Moving pictures were not an American invention; however, they have nonetheless been the preeminent American contribution to world entertainment. In the early 1900s, when the medium was new, many immigrants, found employment in the U.S. film industry. They were able to make their mark in a brand-new business: the exhibition of short films in storefront theaters called nickelodeons, after their admission price of a nickel (five cents). Within a few years, ambitious men like Samuel Goldwyn, Carl Laemmle, Adolph Zukor, Louis B. Mayer, and the Warner Brothers had switched to the production side of the business. Soon they were the heads of a new kind of enterprise: the movie studio. The major studios were located in the Hollywood section of Los Angeles, California.
During the so-called Golden Age of Hollywood in the 1930s and 1940s, the studios were cranking out a total of about 400 movies a year, seen by an audience of 90 million Americans per week. Movie-making was a business and motion picture companies made money by operating under the so-called studio system. The major studios kept thousands of people on salary and they owned hundreds of theaters in cities and towns across the nation; theaters that showed their films and that were always in need of fresh material. What is remarkable is how much quality entertainment emerged from such a regimented process. One reason this was possible is that, with so many movies being made, not every one had to be a big hit.
The studio system succumbed to two forces in the late 1940s: (1) a federal antitrust action that separated the production of films from their exhibition; and (2) the advent of television. The number of movies being made dropped sharply, even as the average budget soared, because Hollywood wanted to offer audiences the kind of spectacle they couldn’t see on television. This blockbuster syndrome has continued to affect Hollywood. Added to the skyrocketing salaries paid actors, studio heads, and deal-making agents, it means that movies released today tend to be either huge successes or huge failures, depending on how well their enormous costs match up with the public taste.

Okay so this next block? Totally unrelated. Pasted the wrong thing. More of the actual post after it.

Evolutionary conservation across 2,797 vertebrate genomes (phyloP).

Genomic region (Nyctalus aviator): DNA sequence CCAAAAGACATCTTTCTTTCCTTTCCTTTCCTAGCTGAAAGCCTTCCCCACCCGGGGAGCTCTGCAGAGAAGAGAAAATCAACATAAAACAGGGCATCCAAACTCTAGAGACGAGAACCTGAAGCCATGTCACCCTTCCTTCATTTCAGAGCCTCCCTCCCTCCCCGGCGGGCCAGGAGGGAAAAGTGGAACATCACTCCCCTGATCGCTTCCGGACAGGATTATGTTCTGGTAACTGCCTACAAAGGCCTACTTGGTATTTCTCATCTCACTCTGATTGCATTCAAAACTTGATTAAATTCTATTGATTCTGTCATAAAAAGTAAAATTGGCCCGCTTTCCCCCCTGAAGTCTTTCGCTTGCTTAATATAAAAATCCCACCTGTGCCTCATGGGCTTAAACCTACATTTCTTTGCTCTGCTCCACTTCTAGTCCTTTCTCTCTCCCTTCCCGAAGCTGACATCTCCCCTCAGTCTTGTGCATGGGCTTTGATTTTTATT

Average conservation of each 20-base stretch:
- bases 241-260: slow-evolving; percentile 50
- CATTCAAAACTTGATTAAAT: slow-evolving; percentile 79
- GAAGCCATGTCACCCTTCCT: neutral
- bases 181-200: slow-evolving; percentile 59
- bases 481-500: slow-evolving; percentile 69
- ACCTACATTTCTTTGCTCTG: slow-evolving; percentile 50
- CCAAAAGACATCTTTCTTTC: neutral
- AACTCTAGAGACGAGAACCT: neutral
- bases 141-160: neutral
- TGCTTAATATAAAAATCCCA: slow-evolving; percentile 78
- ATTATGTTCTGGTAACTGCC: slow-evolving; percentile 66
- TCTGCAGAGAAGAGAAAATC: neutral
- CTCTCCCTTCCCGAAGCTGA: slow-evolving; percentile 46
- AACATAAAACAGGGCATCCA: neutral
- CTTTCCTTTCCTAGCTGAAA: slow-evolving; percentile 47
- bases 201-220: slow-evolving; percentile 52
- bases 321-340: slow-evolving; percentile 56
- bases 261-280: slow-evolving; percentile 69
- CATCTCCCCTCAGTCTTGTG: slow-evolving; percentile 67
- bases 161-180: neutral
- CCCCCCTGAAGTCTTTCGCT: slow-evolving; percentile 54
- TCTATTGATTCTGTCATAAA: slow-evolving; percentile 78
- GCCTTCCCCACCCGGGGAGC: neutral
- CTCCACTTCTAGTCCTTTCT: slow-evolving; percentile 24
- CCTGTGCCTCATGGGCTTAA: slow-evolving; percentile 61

From the late 1960s until the end of the 1970s, American filmmaking underwent an extraordinary renaissance. In few other periods were American directors so influential or their movies so central in shaping the experience and values of audiences everywhere. One reason for this renaissance was that, with the advent of the counterculture, the major Hollywood studios were no longer certain about what sorts of movies would make money or about what the new, young audiences who came of age in the 1960s wanted. During the 1980s, much of this cinematic inventiveness seemed to vanish.
Films of the past 15 years, although mostly financed by Hollywood, are exceedingly offbeat, a testament to the variety of American filmmaking. One important reason for this eclecticism is the impact of smaller, semi-independent studios (like Sony Pictures Classics and DreamWorks) that specialize in producing or distributing avant-garde movies. No studio head has been more influential or more successful in promoting innovative American as well as foreign-language films than Harvey Weinstein of Miramax.
So while American movies are undeniably commercial enterprises, there is no inherent contradiction between the desire to make a profit on a film and the yearning to create a work that is original and provocative. Indeed, it may well be that the market-driven impulse to establish an emotional connection with moviegoers has served as a stimulant for art. Hence, some of the most unforgettable American films of the past 40 years, from The Godfather to The Hours, have been both commercially successful and artistically compelling.